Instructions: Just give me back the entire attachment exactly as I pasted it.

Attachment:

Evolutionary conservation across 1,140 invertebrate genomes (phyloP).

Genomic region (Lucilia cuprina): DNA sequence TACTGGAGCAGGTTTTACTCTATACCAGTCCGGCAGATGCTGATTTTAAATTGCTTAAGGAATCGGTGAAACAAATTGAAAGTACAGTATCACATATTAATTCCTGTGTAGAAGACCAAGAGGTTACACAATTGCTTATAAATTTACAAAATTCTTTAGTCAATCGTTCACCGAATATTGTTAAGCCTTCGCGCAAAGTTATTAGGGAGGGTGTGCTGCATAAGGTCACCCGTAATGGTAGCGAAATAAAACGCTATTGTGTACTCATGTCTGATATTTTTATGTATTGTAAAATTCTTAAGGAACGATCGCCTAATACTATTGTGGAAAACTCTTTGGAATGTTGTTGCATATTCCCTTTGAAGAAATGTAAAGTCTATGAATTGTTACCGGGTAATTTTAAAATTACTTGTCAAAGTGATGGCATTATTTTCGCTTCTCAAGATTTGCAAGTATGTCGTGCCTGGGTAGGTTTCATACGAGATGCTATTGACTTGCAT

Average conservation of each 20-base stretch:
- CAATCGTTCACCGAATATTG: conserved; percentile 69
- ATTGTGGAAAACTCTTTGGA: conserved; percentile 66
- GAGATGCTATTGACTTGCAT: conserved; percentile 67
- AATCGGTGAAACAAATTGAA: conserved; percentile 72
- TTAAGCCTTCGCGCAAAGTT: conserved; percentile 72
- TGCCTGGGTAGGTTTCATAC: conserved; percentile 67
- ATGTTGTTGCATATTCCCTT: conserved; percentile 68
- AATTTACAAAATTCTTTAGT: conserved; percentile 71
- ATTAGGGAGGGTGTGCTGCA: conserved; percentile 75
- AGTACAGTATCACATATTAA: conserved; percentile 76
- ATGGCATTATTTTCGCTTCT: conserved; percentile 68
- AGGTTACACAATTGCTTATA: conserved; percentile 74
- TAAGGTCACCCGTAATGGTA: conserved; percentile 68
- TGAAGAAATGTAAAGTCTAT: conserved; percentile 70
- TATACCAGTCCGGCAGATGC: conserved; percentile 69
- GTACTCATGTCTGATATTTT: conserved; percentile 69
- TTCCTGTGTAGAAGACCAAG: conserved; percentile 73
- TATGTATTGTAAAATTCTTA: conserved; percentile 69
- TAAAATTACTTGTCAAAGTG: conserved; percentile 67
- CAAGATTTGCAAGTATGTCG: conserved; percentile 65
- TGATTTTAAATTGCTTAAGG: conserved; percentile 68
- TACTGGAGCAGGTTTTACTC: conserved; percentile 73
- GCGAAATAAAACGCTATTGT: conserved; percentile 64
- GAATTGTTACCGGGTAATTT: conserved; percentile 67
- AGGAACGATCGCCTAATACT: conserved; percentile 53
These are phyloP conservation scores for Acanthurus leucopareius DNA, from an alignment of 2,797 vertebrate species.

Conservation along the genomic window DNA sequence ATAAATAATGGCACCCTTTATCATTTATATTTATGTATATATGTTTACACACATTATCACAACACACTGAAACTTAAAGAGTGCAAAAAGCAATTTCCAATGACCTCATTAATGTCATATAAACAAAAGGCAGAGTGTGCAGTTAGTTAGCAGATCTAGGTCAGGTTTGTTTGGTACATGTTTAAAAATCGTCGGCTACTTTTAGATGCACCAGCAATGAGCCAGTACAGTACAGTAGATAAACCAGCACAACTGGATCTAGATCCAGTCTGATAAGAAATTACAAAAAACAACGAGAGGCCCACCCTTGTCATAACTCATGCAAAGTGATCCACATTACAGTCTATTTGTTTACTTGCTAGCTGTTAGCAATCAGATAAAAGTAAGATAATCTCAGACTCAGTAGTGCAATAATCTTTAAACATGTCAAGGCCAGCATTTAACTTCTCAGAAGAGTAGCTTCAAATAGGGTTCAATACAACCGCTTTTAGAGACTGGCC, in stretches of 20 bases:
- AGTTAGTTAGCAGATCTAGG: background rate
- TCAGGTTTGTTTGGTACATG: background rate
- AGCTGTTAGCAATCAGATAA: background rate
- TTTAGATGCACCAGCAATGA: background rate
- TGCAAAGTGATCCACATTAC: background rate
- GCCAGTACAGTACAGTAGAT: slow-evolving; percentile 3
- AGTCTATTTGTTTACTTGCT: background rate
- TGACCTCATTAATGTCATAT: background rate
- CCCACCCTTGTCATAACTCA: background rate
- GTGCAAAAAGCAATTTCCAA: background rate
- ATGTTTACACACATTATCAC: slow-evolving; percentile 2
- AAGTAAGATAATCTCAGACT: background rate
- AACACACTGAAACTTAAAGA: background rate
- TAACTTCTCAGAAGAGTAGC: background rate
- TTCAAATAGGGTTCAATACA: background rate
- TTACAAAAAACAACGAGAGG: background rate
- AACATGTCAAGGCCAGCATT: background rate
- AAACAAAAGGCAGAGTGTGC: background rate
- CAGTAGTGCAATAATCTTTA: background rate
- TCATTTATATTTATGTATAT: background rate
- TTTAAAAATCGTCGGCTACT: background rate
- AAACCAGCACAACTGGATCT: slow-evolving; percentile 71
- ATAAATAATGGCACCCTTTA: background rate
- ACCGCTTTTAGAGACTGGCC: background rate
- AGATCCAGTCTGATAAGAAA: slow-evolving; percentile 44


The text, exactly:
Evolutionary conservation across 1,140 invertebrate genomes (phyloP).

Genomic region (Lucilia cuprina): DNA sequence TACTGGAGCAGGTTTTACTCTATACCAGTCCGGCAGATGCTGATTTTAAATTGCTTAAGGAATCGGTGAAACAAATTGAAAGTACAGTATCACATATTAATTCCTGTGTAGAAGACCAAGAGGTTACACAATTGCTTATAAATTTACAAAATTCTTTAGTCAATCGTTCACCGAATATTGTTAAGCCTTCGCGCAAAGTTATTAGGGAGGGTGTGCTGCATAAGGTCACCCGTAATGGTAGCGAAATAAAACGCTATTGTGTACTCATGTCTGATATTTTTATGTATTGTAAAATTCTTAAGGAACGATCGCCTAATACTATTGTGGAAAACTCTTTGGAATGTTGTTGCATATTCCCTTTGAAGAAATGTAAAGTCTATGAATTGTTACCGGGTAATTTTAAAATTACTTGTCAAAGTGATGGCATTATTTTCGCTTCTCAAGATTTGCAAGTATGTCGTGCCTGGGTAGGTTTCATACGAGATGCTATTGACTTGCAT

Average conservation of each 20-base stretch:
- CAATCGTTCACCGAATATTG: conserved; percentile 69
- ATTGTGGAAAACTCTTTGGA: conserved; percentile 66
- GAGATGCTATTGACTTGCAT: conserved; percentile 67
- AATCGGTGAAACAAATTGAA: conserved; percentile 72
- TTAAGCCTTCGCGCAAAGTT: conserved; percentile 72
- TGCCTGGGTAGGTTTCATAC: conserved; percentile 67
- ATGTTGTTGCATATTCCCTT: conserved; percentile 68
- AATTTACAAAATTCTTTAGT: conserved; percentile 71
- ATTAGGGAGGGTGTGCTGCA: conserved; percentile 75
- AGTACAGTATCACATATTAA: conserved; percentile 76
- ATGGCATTATTTTCGCTTCT: conserved; percentile 68
- AGGTTACACAATTGCTTATA: conserved; percentile 74
- TAAGGTCACCCGTAATGGTA: conserved; percentile 68
- TGAAGAAATGTAAAGTCTAT: conserved; percentile 70
- TATACCAGTCCGGCAGATGC: conserved; percentile 69
- GTACTCATGTCTGATATTTT: conserved; percentile 69
- TTCCTGTGTAGAAGACCAAG: conserved; percentile 73
- TATGTATTGTAAAATTCTTA: conserved; percentile 69
- TAAAATTACTTGTCAAAGTG: conserved; percentile 67
- CAAGATTTGCAAGTATGTCG: conserved; percentile 65
- TGATTTTAAATTGCTTAAGG: conserved; percentile 68
- TACTGGAGCAGGTTTTACTC: conserved; percentile 73
- GCGAAATAAAACGCTATTGT: conserved; percentile 64
- GAATTGTTACCGGGTAATTT: conserved; percentile 67
- AGGAACGATCGCCTAATACT: conserved; percentile 53
These are phyloP conservation scores for Acanthurus leucopareius DNA, from an alignment of 2,797 vertebrate species.

Conservation along the genomic window DNA sequence ATAAATAATGGCACCCTTTATCATTTATATTTATGTATATATGTTTACACACATTATCACAACACACTGAAACTTAAAGAGTGCAAAAAGCAATTTCCAATGACCTCATTAATGTCATATAAACAAAAGGCAGAGTGTGCAGTTAGTTAGCAGATCTAGGTCAGGTTTGTTTGGTACATGTTTAAAAATCGTCGGCTACTTTTAGATGCACCAGCAATGAGCCAGTACAGTACAGTAGATAAACCAGCACAACTGGATCTAGATCCAGTCTGATAAGAAATTACAAAAAACAACGAGAGGCCCACCCTTGTCATAACTCATGCAAAGTGATCCACATTACAGTCTATTTGTTTACTTGCTAGCTGTTAGCAATCAGATAAAAGTAAGATAATCTCAGACTCAGTAGTGCAATAATCTTTAAACATGTCAAGGCCAGCATTTAACTTCTCAGAAGAGTAGCTTCAAATAGGGTTCAATACAACCGCTTTTAGAGACTGGCC, in stretches of 20 bases:
- AGTTAGTTAGCAGATCTAGG: background rate
- TCAGGTTTGTTTGGTACATG: background rate
- AGCTGTTAGCAATCAGATAA: background rate
- TTTAGATGCACCAGCAATGA: background rate
- TGCAAAGTGATCCACATTAC: background rate
- GCCAGTACAGTACAGTAGAT: slow-evolving; percentile 3
- AGTCTATTTGTTTACTTGCT: background rate
- TGACCTCATTAATGTCATAT: background rate
- CCCACCCTTGTCATAACTCA: background rate
- GTGCAAAAAGCAATTTCCAA: background rate
- ATGTTTACACACATTATCAC: slow-evolving; percentile 2
- AAGTAAGATAATCTCAGACT: background rate
- AACACACTGAAACTTAAAGA: background rate
- TAACTTCTCAGAAGAGTAGC: background rate
- TTCAAATAGGGTTCAATACA: background rate
- TTACAAAAAACAACGAGAGG: background rate
- AACATGTCAAGGCCAGCATT: background rate
- AAACAAAAGGCAGAGTGTGC: background rate
- CAGTAGTGCAATAATCTTTA: background rate
- TCATTTATATTTATGTATAT: background rate
- TTTAAAAATCGTCGGCTACT: background rate
- AAACCAGCACAACTGGATCT: slow-evolving; percentile 71
- ATAAATAATGGCACCCTTTA: background rate
- ACCGCTTTTAGAGACTGGCC: background rate
- AGATCCAGTCTGATAAGAAA: slow-evolving; percentile 44